WW2 photos are public, but their contents have not been analysed
The Finnish WW2 images have been published for everyone to use, but only a small part of them have been used in eg books. According to Männistö, no one still has a precise idea of the totality of the huge material.
“The photos have been published, but I hit a wall while getting acquainted with their number, contents and temporal variation,” Männistö describes his research experiences.
The idea of using machine learning for the analysis of war images arose when Männistö went through such images while writing a book with historian Ville Kivimäki.
In the first phase, Männistö and an international research group conducted an AI based analysis of the war images whose results have been reported in the article “Machine Learning Based Analysis of Finnish World War II Photographers”. The study is known to be the first of its kind worldwide.
According to Männistö, a new dimension of photographic research is introduced in the article, which is the fact that the study distinguishes between basic image sizes such as overview shots, medium shots and close-ups. AI also distinguished where the people in the image are located. These functions can be applied by museums and media houses.
With traditional methods, researchers can browse and observe the quantitative properties of images very slowly, which means that the numbers of images that can be examined are small, only a few hundred or thousand images.
The research group got AI to analyse about 59,000 WW2 images in a short time. The study produced interesting distributions that would have taken months or years to do with other methods.
From war image analysis to photos about covid-19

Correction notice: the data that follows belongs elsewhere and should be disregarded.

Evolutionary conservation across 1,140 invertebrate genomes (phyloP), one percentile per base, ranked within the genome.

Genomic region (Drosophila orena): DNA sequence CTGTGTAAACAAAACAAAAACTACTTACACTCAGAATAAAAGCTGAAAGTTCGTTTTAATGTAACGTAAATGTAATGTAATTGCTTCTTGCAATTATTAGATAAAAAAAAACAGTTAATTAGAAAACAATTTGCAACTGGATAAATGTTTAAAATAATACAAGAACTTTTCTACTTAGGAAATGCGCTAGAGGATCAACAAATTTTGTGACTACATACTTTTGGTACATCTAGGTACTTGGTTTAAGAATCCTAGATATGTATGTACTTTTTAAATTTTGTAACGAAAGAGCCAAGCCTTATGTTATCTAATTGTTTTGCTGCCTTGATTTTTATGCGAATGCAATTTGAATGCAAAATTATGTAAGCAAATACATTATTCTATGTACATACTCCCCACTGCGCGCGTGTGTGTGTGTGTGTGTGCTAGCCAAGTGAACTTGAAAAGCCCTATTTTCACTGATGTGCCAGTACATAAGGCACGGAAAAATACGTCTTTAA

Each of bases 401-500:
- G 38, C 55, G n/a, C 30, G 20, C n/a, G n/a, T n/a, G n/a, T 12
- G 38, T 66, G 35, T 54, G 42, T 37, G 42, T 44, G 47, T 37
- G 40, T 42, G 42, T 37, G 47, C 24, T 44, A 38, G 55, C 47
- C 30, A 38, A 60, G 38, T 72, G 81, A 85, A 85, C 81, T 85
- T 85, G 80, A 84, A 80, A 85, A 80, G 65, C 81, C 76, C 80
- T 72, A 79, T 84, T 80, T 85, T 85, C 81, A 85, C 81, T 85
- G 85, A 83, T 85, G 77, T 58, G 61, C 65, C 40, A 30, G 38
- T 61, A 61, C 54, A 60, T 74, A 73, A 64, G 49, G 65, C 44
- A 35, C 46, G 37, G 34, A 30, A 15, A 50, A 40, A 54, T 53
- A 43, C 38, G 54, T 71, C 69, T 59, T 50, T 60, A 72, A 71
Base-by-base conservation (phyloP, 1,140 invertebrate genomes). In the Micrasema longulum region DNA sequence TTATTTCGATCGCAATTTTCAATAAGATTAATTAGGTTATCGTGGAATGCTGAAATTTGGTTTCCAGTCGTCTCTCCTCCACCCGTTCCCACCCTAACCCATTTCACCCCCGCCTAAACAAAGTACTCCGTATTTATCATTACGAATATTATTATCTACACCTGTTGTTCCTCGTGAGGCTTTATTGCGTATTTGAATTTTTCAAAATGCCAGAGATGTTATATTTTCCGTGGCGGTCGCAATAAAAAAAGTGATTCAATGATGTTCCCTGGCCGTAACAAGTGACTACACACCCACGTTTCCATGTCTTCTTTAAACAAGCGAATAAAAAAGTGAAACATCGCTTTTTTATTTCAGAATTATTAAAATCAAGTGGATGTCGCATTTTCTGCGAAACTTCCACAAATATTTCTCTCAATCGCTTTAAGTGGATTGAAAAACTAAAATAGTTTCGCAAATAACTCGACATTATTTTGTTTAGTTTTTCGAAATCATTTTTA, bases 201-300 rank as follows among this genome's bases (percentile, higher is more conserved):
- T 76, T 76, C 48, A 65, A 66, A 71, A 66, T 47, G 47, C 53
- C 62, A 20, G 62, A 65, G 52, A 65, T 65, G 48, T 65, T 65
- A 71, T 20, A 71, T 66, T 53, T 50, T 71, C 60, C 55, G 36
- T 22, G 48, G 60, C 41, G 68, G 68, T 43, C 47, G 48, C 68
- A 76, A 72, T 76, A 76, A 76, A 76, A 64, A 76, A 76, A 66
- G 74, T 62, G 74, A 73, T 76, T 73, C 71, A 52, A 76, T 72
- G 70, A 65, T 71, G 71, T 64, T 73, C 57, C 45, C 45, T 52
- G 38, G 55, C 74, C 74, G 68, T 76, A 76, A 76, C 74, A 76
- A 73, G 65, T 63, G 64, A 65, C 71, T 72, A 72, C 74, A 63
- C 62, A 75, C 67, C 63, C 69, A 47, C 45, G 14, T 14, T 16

The analysis of war images will be helpful when Männistö begins studying photographs published in the Helsingin Sanomat (HS) newspaper during the covid-19 pandemic in the KORTE project. According to Männistö, the method implemented in the study to identify the mutual distance of the persons in the image in both depth and width is the key to being able to analyse the changes in the distances between people in HS photographs during the pandemic.
In the research project, the character structure of approximately 80,000–100,000 images will be broken down by machine learning and the interrelationships between image content will be investigated further. In the second phase of the project, qualitative analysis – meaning more traditional media research methods – will be used. It is not a question of alternative but of complementary methods.
Männistö says that the transition from WW2 images to newspaper images is a tremendous leap into another era. The images of WW2 basically lack all metadata, such as information about the time, place, and camera settings, which in modern cameras are automatically saved to an image file.
The sample of newspaper images will cover a period of 6–7 months in 2020 and the same months for 2019. AI will screen information from the HS images about the mode in which the images were taken, whether indoors or outdoors, and whether the people are close to each other or far apart. The basic distribution will provide a starting point for qualitative analysis.
Researchers will have more time for their studies
The new opportunities afforded by AI and machine learning are likely to revolutionise research by analysing raw data.
Männistö remembers how in the 1990s, he went through six months of the Time and Suomen Kuvalehti magazines in six research periods in search of images on Islam for his doctoral dissertation.
“It took me months to go through the magazines. I took photocopies and there were no digital cameras,” Männistö reminisces.
He went through hundreds of images and browsed thousands of pages. Now, he estimates that thanks to AI, a zero could be added to the end of those numbers and a couple of zeros deleted from the time he spent. That time can now be used on the qualitative analysis part.
“I find this inspiring because new methods are being developed and it is tested how they could work together in the multidisciplinary study of journalism, communication and history,” Männistö says.
In the future, huge amounts of data can be processed with the help of AI, and researchers’ time is freed from browsing pages to the actual research analysis.
“I cannot say when we are at a mature stage, but we are now taking decisive steps in that direction. There are likely to be setbacks, but I’m very excited about this method,” Männistö enthuses.
Text: Heikki Laurinolli